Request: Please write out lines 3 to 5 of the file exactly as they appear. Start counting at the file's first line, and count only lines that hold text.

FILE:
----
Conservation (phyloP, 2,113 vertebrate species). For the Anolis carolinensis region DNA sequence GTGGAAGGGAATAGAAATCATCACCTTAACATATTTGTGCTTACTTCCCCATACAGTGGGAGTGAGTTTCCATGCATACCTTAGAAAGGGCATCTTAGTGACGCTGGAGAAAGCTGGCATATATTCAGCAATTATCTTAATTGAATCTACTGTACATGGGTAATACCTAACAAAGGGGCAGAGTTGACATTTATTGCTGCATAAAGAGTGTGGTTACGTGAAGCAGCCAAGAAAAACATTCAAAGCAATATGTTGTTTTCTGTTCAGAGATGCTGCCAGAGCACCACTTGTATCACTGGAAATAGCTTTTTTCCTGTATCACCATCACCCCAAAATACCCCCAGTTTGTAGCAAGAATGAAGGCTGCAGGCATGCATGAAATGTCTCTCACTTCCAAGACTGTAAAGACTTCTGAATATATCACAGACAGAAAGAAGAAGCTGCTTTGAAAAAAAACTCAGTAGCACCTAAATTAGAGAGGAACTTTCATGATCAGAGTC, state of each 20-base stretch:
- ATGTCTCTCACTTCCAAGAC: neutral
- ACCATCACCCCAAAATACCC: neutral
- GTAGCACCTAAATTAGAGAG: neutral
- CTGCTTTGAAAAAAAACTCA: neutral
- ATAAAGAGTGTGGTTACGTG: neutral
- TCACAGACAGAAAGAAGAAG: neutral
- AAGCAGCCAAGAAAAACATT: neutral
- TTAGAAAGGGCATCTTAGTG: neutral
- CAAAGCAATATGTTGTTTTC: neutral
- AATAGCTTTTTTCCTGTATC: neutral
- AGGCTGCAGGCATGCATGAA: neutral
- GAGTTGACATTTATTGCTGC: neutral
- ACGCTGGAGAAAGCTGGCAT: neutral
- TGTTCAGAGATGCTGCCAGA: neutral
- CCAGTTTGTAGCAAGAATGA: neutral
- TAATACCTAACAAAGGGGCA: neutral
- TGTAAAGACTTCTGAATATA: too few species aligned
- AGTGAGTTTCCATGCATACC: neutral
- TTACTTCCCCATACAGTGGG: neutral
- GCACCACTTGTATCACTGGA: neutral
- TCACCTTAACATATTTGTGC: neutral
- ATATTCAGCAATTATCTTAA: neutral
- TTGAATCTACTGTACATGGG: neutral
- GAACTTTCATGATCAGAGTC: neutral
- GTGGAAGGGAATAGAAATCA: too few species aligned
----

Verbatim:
- ACCATCACCCCAAAATACCC: neutral
- GTAGCACCTAAATTAGAGAG: neutral
- CTGCTTTGAAAAAAAACTCA: neutral